Suppose I have an online stream of data points $x_i,y_i$, where $i=1,2,\dots$. I want to compute the Pearson correlation coefficient between the vectors $\vec x$ and $\vec y$.

But here is the catch. I receive the points one by one, and computing the correlation from scratch with each new point would be too slow (at some point I cannot even store all the points at once).

So let $\rho_N$ be the Pearson correlation up to the $N$'th data point. Is there a way to efficiently update this to $\rho_{N+1}$ when I receive the next data point? (Probably I have to store some additional intermediate quantities as I receive more points).


Recall the formula for the sample Pearson correlation between two vectors $x\in\mathbb{R}^n$ and $y\in\mathbb{R}^n$ (Eq. 3 in Wikipedia):

$$ r = \frac{\sum_{i=1}^n(x_i-\overline{x})(y_i-\overline{y})}{\sqrt{\sum_{i=1}^n(x_i-\overline{x})^2}\sqrt{\sum_{i=1}^n(y_i-\overline{y})^2}} $$

We simply have to store and update the relevant quantities in this fraction:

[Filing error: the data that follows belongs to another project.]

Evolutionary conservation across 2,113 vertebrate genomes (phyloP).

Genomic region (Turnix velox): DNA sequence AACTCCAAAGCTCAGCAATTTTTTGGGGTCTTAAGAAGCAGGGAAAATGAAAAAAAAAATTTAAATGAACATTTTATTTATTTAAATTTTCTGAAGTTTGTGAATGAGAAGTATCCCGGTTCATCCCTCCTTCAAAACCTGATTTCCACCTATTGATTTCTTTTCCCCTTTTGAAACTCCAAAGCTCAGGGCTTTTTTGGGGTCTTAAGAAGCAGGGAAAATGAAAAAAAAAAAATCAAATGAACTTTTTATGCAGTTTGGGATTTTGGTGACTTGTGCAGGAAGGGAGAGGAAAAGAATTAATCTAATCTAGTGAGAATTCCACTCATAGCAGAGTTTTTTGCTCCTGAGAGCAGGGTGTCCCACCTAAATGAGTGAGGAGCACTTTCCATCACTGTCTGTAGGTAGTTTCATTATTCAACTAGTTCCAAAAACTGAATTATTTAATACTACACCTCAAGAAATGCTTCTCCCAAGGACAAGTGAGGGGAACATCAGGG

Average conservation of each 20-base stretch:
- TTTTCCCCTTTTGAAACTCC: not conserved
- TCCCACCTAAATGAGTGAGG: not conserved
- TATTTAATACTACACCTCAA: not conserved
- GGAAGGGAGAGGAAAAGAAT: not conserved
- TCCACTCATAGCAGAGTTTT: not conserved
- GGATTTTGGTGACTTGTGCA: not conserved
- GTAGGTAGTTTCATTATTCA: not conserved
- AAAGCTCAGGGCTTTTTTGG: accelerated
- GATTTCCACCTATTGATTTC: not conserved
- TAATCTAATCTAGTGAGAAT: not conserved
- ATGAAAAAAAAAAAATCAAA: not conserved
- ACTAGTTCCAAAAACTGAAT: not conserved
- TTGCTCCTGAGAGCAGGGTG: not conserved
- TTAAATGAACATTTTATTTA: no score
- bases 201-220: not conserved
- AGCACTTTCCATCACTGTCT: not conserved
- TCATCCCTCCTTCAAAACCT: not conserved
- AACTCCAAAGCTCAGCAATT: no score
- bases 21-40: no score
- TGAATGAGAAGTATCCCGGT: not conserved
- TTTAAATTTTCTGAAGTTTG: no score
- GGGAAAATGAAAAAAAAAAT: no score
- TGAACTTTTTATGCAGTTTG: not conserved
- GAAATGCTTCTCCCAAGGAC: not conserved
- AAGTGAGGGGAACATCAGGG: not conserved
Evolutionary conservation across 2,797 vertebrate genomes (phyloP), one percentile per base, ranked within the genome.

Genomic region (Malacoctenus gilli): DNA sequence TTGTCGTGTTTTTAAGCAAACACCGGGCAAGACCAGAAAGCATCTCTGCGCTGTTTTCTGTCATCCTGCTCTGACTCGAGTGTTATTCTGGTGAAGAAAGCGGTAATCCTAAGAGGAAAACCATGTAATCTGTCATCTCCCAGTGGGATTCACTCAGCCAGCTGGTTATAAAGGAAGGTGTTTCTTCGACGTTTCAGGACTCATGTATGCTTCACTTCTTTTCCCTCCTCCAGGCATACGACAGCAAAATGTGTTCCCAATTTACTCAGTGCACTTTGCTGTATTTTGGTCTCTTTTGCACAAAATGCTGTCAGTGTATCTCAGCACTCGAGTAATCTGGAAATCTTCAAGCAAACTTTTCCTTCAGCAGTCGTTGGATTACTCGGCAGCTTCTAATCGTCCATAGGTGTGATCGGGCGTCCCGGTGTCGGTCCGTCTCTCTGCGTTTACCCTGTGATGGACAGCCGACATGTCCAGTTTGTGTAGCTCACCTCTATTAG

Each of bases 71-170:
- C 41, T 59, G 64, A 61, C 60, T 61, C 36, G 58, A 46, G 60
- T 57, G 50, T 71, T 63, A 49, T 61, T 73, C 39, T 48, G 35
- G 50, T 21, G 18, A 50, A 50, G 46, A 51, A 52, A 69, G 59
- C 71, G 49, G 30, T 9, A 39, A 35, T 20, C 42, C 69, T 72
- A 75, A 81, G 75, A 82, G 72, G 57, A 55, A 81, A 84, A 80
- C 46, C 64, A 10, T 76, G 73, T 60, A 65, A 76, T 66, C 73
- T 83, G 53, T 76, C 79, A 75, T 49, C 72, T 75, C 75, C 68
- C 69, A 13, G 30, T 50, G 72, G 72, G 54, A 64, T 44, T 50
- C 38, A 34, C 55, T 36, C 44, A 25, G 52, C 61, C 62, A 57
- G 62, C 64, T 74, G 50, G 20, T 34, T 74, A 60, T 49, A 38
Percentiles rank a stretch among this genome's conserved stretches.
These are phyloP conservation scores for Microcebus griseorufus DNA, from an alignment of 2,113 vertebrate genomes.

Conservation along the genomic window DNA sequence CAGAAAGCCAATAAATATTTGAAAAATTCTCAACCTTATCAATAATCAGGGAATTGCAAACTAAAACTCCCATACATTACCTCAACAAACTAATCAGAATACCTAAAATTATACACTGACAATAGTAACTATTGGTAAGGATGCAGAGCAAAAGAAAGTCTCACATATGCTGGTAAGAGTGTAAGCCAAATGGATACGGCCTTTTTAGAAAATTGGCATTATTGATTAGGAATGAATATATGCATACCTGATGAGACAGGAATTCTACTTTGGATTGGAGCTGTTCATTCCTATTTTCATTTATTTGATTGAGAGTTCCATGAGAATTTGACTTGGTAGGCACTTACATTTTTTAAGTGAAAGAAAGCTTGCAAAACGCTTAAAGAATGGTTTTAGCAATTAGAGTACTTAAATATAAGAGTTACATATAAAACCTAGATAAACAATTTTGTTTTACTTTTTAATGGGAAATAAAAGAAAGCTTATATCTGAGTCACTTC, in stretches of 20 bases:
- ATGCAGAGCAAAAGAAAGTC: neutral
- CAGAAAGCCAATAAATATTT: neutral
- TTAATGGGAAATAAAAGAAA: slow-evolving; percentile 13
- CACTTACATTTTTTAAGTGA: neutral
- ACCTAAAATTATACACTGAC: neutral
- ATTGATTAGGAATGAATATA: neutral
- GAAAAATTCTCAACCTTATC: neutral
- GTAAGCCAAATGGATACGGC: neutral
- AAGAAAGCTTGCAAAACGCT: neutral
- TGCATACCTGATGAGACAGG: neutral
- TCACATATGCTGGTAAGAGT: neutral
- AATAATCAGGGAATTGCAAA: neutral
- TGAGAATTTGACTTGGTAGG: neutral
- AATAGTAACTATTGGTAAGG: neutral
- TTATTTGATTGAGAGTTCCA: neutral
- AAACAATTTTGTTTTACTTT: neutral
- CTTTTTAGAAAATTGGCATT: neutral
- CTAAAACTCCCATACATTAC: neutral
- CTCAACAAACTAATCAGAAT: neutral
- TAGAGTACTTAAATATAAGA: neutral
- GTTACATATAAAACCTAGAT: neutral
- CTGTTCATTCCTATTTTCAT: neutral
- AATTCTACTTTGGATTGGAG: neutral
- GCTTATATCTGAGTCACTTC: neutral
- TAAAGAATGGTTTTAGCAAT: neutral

• $\overline{x}_{n+1}$ will contain the sample mean of $x_1, \dots, x_{n+1}$ (this is easily calculated online)
  • ditto for $\overline{y}_{n+1}$
  • $N_{n+1}=\sum_{i=1}^{n+1}(x_i-\overline{x})(y_i-\overline{y})$ will contain the numerator of $r$
  • $D_{n+1}=\sum_{i=1}^{n+1}(x_i-\overline{x})^2$ and $E_{n+1}=\sum_{i=1}^{n+1}(y_i-\overline{y})^2$ will contain the two components for the denominator.


$$ \overline{x}_0:=\overline{y}_0:=N_0:=D_0:=E_0:=0 $$

In updating, assume that $\overline{x}_n, \overline{y}_n, N_n, D_n, E_n$ are known, and that a new data pair $(x_{n+1}, y_{n+1})$ arrives. We update:

$$ \begin{array} \overline{x}_{n+1}:=& \frac{1}{n+1}(n\overline{x}_n+x_n) \\ \overline{y}_{n+1}:=& \frac{1}{n+1}(n\overline{y}_n+y_n) \\ N_{n+1}:=& N_n + (x_{n+1}-\overline{x}_{n+1})(y_{n+1}-\overline{y}_{n+1}) \\ D_{n+1}:=& D_n + (x_{n+1}-\overline{x}_{n+1})^2 \\ E_{n+1}:=& E_n + (y_{n+1}-\overline{y}_{n+1})^2. \end{array} $$

Then the correlation is

$$ r = \frac{N_{n+1}}{\sqrt{D_{n+1}}\sqrt{E_{n+1}}}. $$

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  • $\begingroup$ The LHS of the first line of the update should be $\bar{x}_{n+1}$, shouldn't it? $\endgroup$ – Glen_b -Reinstate Monica Oct 1 '19 at 13:10
  • $\begingroup$ @Glen_b: you are right, it should. And it is. At least in the source code of my answer. I have no idea why MathJax decided to eat the overline. (I believe I already saw this when I first wrote the answer, but didn't see anything to do about it.) I'm looking forward to the next typo of mine you unearth! $\endgroup$ – Stephan Kolassa Oct 1 '19 at 13:33

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